By Various Artists
Over the past twelve months, indie music has shot from the depths of dark and dirty underground clubs into the limelight of the mainstream. Acts such as Razorlight and Kasabian appear regularly on the likes of CD:UK alongside pop groups such as McFly and Lemar. Whilst there is no denying I have my reservations about this, due mainly to, some might say, an irrational and possessive nature over certain indie gems, it is surely good to see that this genre of music is once again getting the recognition it deserves, something which has not really been happening since the grand impact of Brit-pop back in the day.
The New Indie celebrates the most successful acts of the current indie scene with tracks from Bloc Party, The Killers, Kings of Leon, The Others and of course, our very own Kaiser Chiefs, whom are a prime example of indie music establishing a bone fide commercial genre of its own in recent months - gees, they're everywhere.
Kicking off like a Friday night at The Session, the likes of The Bravery, Babyshambles, The Ordinary Boys and The (mighty) Kills all make the cut, along with The Futureheads' fabulous cover of 'Hounds of Love'. (Oh-oh-oh-oh-oh: surely the best sing-a-long of the year, yes?) And for those of you who like your indie more wet, oops sorry, I mean 'chilled' surely, Keane and Thirteen Senses should sort you out a treat.
Indie kids beware though, like all compilations, there's gonna be something on here that you don't like (they've gone and stuck Morrissey on the end for God's sake...) and there is nothing new so chances are you're gonna have all the tracks you do like anyway. It sticks firmly to those bands that have already secured chart success and so will perhaps be a more suitable purchase for those either just getting into the indie scene or those who are already fans of chart compilations.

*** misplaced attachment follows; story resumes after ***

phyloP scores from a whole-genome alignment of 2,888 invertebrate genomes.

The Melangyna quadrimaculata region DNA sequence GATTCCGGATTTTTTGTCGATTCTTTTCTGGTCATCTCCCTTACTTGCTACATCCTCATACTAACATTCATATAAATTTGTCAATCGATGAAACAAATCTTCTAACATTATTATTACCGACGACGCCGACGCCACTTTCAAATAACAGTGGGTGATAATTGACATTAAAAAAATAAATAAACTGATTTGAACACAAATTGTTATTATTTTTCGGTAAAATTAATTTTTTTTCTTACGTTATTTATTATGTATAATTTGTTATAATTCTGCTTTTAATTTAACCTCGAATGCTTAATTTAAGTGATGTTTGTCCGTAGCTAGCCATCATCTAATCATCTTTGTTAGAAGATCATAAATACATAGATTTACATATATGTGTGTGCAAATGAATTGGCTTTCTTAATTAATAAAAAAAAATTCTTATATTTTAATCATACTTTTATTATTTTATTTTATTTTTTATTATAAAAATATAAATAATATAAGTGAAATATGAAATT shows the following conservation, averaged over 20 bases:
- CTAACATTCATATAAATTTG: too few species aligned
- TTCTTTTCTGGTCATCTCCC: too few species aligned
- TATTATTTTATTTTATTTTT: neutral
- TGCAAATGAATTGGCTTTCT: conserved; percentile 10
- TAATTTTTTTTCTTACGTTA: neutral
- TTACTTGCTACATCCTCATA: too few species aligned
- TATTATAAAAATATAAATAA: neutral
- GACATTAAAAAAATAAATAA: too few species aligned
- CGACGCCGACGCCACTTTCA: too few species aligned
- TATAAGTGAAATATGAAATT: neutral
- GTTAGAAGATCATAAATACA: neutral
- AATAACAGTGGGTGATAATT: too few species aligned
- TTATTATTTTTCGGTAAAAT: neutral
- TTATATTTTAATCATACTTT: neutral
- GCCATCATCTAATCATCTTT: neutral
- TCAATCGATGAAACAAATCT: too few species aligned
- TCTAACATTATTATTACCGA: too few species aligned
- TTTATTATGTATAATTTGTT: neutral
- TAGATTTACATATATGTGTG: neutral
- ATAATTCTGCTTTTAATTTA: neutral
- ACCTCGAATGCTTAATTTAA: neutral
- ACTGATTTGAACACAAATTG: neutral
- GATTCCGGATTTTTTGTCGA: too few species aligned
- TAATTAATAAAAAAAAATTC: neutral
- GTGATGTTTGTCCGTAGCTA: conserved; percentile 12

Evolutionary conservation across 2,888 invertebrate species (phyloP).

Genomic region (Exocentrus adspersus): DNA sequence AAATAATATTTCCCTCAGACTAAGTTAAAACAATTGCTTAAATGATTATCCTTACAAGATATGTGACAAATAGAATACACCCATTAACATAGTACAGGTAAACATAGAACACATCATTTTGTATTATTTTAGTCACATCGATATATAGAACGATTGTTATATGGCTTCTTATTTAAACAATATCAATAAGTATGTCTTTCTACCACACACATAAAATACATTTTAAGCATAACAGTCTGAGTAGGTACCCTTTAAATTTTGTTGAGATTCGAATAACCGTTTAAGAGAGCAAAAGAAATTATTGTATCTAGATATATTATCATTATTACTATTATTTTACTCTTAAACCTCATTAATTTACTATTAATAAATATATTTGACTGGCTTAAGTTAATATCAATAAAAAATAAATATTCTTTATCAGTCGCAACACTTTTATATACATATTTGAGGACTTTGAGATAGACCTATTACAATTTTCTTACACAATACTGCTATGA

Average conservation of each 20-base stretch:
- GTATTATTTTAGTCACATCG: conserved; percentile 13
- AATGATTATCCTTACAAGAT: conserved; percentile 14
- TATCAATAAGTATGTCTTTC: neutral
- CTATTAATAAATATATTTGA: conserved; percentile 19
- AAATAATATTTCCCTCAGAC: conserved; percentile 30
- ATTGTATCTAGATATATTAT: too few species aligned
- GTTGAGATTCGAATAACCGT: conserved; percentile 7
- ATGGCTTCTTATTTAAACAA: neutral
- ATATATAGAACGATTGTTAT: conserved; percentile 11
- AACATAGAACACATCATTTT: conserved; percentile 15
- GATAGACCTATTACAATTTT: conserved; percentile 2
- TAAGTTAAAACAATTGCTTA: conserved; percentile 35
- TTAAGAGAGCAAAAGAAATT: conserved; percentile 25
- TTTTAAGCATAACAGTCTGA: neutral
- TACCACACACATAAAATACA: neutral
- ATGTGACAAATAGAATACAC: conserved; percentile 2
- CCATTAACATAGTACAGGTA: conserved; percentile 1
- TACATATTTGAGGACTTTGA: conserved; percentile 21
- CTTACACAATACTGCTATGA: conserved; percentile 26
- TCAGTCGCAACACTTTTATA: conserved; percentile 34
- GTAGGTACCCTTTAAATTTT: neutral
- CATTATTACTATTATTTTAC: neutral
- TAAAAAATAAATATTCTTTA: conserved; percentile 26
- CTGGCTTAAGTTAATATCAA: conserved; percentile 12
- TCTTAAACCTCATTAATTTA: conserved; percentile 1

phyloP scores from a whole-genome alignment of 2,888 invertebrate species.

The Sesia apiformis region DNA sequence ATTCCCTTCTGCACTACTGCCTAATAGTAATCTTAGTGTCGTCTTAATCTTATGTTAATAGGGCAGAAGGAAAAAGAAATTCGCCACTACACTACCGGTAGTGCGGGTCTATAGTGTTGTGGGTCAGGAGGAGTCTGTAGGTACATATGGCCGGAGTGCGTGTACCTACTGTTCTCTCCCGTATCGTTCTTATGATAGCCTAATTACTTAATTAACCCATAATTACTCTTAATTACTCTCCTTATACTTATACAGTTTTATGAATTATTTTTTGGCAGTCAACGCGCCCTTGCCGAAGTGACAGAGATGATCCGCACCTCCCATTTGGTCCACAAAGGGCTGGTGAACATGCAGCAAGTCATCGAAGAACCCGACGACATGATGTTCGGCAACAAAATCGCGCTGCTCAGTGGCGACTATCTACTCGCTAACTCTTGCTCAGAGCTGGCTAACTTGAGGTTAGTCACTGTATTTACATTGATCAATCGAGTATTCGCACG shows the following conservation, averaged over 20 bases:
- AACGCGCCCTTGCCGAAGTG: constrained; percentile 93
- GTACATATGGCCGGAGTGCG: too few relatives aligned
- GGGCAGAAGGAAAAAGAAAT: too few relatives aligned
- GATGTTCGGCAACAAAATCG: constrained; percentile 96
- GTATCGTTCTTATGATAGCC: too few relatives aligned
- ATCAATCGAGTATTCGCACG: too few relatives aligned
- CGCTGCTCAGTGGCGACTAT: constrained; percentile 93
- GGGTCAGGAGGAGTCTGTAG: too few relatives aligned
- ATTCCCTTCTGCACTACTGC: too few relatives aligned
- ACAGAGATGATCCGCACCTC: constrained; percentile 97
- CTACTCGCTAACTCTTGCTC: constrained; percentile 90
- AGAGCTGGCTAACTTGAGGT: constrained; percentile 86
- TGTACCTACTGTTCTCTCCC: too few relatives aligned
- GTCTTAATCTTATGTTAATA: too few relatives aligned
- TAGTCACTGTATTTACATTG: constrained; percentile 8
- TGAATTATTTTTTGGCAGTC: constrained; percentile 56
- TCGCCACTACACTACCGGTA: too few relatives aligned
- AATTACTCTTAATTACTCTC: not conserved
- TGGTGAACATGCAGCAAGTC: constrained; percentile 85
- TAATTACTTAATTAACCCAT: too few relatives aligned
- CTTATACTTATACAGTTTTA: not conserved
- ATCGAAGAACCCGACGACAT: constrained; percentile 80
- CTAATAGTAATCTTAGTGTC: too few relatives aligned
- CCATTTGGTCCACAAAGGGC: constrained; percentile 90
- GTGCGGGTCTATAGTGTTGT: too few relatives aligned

One saving grace for this though does come in the form of the bonus disk, which includes a selection of new bands like Kubb, The Duke Spirit, The Paddingtons and Nine Black Alps, thus giving an insight into the future stars of the indie scene before Radio One over-do the air-play and turn us all against them eh?
Overall, this compilation displays some cracking tunes and celebrates all things indie in today's otherwise frog-riddled disturbingly bad charts and should be rejoiced for that fact alone. Whether we like it or not, the new indie wave is sweeping the nation and this CD is bound to get even more kids applying their eyeliner, pulling on a pair of drainpipe jeans and heading for your favourite indie club. Damn that bar queue, triple vodka anyone?